With an area of 268,596 square miles, Texas is the second-largest state after Alaska. With 25.1 million people, it is the second-largest in the US after California, according to the 2010 census. Texas has the largest building in the state capital and has the highest speed limit (85 miles per hour on the Austin-San Antonio expressway). It is also a huge producer of livestock, cotton, and oil in the country. Size is always macho, said Richard B. McCaslin, professor of history at the University of North Texas. It’s all part of Texas pride – getting bigger, stronger, better, faster, richer.
Of course, bigger isn’t always better. The adult obesity rate in Texas is more than 30 percent and emits more than twice as many greenhouse gases as any other state. Yes, as we said. Texas is a little weird. But that’s great! Many other countries are also a little strange. We’ll meet you, California and Florida. Here are top 10 interesting facts about the state of Texas that will blow you away.
1- Nasa Home Texas
For more than 50 years, NASA’s Lysandon Johnson Space Center (JSC) in Houston has led our nation and the world on an ongoing adventure in human exploration, discovery, and achievement. This center has played an important role in the health of our country through technological innovation and scientific discoveries in the 21st century. The professionals at JSC have made advances in science, technology, engineering, and medicine that have enabled us to explore our world and universe in a way like never before and to reap the unmatched benefits of this research. The Johnson Space Center was founded in 1961 as the Manned Space Shuttle Center, Home Control, and Mission Center for America’s manned space program.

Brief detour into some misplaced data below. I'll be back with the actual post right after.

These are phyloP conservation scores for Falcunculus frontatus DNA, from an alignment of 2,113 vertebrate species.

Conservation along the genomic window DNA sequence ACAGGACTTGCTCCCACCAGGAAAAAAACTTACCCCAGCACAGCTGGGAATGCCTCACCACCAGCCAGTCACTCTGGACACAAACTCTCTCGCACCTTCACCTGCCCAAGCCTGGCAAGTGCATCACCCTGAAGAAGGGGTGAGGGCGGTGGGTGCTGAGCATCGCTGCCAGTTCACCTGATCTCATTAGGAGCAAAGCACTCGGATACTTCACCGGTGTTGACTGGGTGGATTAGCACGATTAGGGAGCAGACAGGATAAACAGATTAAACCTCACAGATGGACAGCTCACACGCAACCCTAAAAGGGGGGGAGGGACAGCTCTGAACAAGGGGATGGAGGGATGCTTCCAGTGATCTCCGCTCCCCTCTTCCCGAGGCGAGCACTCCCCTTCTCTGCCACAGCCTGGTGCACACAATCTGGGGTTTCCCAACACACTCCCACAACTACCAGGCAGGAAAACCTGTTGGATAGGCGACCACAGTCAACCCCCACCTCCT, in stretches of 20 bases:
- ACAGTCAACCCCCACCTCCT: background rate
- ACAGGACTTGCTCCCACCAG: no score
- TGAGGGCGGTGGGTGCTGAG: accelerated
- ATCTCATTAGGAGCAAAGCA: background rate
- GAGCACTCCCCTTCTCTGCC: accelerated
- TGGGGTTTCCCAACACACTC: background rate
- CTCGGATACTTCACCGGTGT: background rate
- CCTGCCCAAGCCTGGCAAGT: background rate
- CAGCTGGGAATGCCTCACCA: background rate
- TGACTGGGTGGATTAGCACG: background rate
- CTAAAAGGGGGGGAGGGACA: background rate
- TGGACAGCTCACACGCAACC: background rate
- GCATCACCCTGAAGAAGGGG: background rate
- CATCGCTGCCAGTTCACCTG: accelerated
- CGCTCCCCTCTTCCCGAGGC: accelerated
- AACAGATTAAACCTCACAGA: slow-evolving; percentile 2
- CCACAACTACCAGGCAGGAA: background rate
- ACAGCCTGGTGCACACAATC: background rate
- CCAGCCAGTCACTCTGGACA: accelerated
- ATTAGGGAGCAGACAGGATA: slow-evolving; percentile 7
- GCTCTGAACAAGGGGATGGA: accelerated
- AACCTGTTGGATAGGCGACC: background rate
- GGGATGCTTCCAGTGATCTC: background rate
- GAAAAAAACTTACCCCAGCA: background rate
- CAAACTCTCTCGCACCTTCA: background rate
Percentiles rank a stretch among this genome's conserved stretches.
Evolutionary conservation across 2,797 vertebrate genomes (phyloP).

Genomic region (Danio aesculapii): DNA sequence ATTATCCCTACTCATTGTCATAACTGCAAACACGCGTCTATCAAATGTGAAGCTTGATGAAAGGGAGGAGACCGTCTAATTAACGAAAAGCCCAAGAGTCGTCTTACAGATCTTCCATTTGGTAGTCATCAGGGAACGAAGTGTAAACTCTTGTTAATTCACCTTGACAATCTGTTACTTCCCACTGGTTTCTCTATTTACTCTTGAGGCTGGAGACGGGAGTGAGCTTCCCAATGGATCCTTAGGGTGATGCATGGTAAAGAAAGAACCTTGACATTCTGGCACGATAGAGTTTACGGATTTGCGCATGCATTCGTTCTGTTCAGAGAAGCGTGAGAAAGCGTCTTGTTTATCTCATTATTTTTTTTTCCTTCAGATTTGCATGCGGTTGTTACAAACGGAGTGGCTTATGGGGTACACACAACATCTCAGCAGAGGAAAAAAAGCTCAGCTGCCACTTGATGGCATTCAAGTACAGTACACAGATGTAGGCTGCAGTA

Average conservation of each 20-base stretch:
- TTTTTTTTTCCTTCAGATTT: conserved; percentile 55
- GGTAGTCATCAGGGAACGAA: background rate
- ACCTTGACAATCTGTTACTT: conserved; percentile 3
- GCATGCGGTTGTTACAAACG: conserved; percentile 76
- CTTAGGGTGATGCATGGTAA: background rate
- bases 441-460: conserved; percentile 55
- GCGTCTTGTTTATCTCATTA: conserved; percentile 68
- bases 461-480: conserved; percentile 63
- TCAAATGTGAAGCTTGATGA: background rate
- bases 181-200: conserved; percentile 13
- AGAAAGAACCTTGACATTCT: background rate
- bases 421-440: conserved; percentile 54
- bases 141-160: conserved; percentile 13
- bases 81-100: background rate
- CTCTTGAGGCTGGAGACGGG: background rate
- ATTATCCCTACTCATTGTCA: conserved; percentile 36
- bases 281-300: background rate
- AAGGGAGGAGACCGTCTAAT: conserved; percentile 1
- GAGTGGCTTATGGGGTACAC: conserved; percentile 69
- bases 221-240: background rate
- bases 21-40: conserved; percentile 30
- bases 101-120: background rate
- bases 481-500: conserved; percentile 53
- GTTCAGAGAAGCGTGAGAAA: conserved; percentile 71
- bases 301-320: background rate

The $ 1.5 billion Johnson Center complex is located 1,620 acres southeast of downtown Houston in the Clear Lake area. The JSC is home to mission control and astronaut training. Initially, the center managed the Gemini, Apollo, Apollo-Soyuz, and Skylab projects. JSC was home to NASA’s space shuttle program from 1981 to 2011 and currently directs the operations and missions of the International Space Station, the development of NASA’s Orion spacecraft and gateway program, and many other advanced human research projects.
The center also plays an important role in NASA’s commercial crew program. Since the center has grown to become one of NASA’s largest research and development facilities, Houston has largely become a space center with an extraordinary identity of achievement, hard work, and innovation.
2- Fastest Highway In Texas
Since opening in 2012, the 41-kilometer stretch of Texas Highway 130 from Austin to Seguin has seemed to fulfill its original purpose: helping drivers avoid the terrible traffic jams between 35 States. In addition to its dizzying speed limits, the fastest in the US at 85 mph – the toll of public-private partnerships always seems empty. This is good news for some drivers who warrant stopping and stopping in interstate traffic. But until recently, it was a problem for turbulent freeways. It’s a useful way of navigating between two cities – especially during one of Austin’s. Many special events, which can take two and a half hours to drive the 79 miles between their respective city centers.
It’s real utility, but in the end, the SH SH 130 is worth it – and investors are paying the south’s share. This is not just an abstract question. Tolling with the SH 130 is a real problem preventing long-distance trucks from being interested in using it. A 2015 study by Texas A&M found that only 14 percent of road traffic came from long-distance. Drivers are trying to avoid the I-35, where only 1 percent of the eighteen bikes were intended. Trucks wishing to pay by mail with the SH 130 pay up to $ 32.07 for the trip, and the price isn’t always clear to drivers. A 2014 Reddit thread described the experience of a truck driver. He ignored lesser signs and then resented the $ 40 he paid for the toll ride from McAllen to Dallas and back.
No statistics are available on how much traffic has increased as a result of the recent decline. But a similar program saw a 36 percent increase in 18-wheeled tolls in 2013. The kind of traffic designed to attract those who can. Reduce congestion on I-35.
3- First Frozen Margarita Machine in Dallas, Texas